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TreeSisters building a relationship with trees

Clare Dubois had one of those aha moments a few years back. It was the motivating factor in what has become a worldwide program to plant millions of trees in places where millions of trees have been removed. Dubois and a friend, Bernadette Ryder, head up the organisation TreeSisters. 

In Can trees save the planet: Patrick Barkham (Guardian Weekly, 28 June 2019) reports on the incredible work being carried out across six countries including Madagascar, India, Kenya and Cameroon.  It must be absolutely heartbreaking for these women to be witnessing the current Amazon rainforest fires raging in Brazil, one of the countries where they are trying to stem deforestation that is taking place in the name of agriculture and cattle ranchers. Read this CNN report here: Rainforest burning at alarming rate

“We have to make it as natural to give back to nature as it is to take nature for granted,” Dubois says, musing on the need to “shift from a consumer species to a restorer species”.

Forests can stop runaway global heating, encourage rainfall, guarantee clean water, reduce air pollution, and provide livelihoods for local people and reserves for rare wildlife. Politicians are waking up to the potential of “natural climate solutions” – says Barkham.

In March the United Nations announced a Decade of Ecosystem Restoration and has set a target to restore 350m hectares – an area bigger than India – by 2030.

This is without doubt a worthy goal.  Words alone though, don’t change the reality on the ground.  “Dubois points out that it isn’t as simple as just grabbing seeds and saplings and sticking them in the ground. Non-native plantations can cause problems for biodiversity, local livelihoods – or both. Grand pledges aren’t always met. Dubois is only “vaguely heartened” by the new mood. She points out that a 2014 UN declaration pledged to halve deforestation by 2020. Instead, record deforestation ensued and in 2018 an area of primary forest the size of Belgium was lost, the third-highest annual depletion since records began in 2001.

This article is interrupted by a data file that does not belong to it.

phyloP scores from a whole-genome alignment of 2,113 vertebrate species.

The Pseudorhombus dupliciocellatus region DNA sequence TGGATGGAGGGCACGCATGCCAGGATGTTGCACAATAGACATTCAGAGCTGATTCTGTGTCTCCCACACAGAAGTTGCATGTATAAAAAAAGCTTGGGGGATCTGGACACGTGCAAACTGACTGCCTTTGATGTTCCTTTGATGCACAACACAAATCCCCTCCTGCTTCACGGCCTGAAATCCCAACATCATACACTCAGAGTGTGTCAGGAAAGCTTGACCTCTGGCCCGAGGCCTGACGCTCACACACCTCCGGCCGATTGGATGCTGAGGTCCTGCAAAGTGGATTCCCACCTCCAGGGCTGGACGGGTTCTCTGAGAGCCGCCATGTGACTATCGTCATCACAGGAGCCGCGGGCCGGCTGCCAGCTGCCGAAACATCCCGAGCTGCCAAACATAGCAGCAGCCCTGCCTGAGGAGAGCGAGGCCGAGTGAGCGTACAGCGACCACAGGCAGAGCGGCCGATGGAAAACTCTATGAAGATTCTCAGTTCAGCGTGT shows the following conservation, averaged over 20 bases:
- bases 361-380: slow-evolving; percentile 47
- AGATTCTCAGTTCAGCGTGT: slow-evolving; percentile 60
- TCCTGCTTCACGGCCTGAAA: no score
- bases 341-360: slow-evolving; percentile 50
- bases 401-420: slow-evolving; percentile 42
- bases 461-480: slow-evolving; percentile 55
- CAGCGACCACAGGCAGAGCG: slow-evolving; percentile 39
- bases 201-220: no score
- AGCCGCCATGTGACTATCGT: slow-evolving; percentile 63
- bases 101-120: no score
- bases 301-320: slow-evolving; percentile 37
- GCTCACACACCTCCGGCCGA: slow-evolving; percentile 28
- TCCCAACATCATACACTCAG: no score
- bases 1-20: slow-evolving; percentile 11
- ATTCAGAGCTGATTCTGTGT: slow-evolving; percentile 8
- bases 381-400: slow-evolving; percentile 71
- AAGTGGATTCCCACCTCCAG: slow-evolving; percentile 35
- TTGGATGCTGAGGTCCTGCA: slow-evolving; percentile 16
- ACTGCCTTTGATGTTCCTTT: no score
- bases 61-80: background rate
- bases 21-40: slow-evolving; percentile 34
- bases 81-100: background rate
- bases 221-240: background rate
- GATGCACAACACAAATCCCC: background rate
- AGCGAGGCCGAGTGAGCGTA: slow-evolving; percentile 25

We are fortunate that people like Dubois do not give up easily.  It is more than merely a tree planting program that some people say could be undertaken by smart modern technology like drones. But for good reason, TreeSisters reckons that drones are not the answer.  They don’t contribute much to a living social fabric or community wellbeing.

TreeSisters refuses to use drones, “because we’re all about the relationship between people and trees”, says Dubois. “It’s the disconnect between people and trees that drives deforestation. We need people connected with forests.”

TreeSisters’ philosophy is different: local, community-based reforestation with native trees in the tropics. “The tropical forest belt provides cooling and rainfall,” says Dubois. “It’s part of the delivery system for a habitable climate for all of us.”

Says Markham: In western countries, TreeSisters continues to raise awareness of a feminine way of responding to ecological crises and climate change, and the need to balance consumption with restoration. Dubois wants to embed restoration into every financial transaction: in other words, everything we buy must also include “a kickback to nature”.

Extinction Rebellion has blasted through collective denial and there’s suddenly a longing for solutions,” says Dubois. “We’re saying: ‘Let’s not wait for the government, we the people are the solution and can drive massive change.’ We’re talking about how we can move from rebellion to restoration.”

Read the full story at: http://TreeSisters forest restoration mission